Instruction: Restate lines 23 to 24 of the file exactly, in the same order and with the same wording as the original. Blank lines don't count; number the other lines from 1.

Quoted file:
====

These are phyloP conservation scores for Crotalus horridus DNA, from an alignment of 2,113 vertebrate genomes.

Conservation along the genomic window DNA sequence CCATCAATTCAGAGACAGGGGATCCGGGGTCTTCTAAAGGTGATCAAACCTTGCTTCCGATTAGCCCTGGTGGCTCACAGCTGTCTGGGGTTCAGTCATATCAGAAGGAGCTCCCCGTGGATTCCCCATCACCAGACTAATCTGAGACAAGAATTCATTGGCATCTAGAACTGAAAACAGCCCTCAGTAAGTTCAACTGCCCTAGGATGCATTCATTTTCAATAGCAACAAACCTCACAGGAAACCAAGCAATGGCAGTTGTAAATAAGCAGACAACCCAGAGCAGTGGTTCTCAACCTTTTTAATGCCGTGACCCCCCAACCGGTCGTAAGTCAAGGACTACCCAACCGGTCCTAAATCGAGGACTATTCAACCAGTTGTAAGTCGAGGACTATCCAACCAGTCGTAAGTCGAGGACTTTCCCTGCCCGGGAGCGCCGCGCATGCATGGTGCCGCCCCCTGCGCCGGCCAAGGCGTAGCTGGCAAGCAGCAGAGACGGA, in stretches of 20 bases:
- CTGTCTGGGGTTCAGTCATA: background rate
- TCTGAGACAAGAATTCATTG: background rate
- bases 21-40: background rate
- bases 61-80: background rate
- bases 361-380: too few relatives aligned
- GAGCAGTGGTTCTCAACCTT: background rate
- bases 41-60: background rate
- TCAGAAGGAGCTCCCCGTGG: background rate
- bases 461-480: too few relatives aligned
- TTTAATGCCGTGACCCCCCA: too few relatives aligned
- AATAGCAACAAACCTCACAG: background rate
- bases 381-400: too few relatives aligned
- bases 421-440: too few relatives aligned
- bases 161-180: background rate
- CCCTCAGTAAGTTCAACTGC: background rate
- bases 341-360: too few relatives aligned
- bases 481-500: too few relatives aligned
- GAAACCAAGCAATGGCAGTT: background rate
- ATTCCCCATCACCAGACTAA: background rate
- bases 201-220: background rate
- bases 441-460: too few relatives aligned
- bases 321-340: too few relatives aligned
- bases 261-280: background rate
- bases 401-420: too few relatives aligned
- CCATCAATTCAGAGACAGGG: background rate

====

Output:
- bases 441-460: too few relatives aligned
- bases 321-340: too few relatives aligned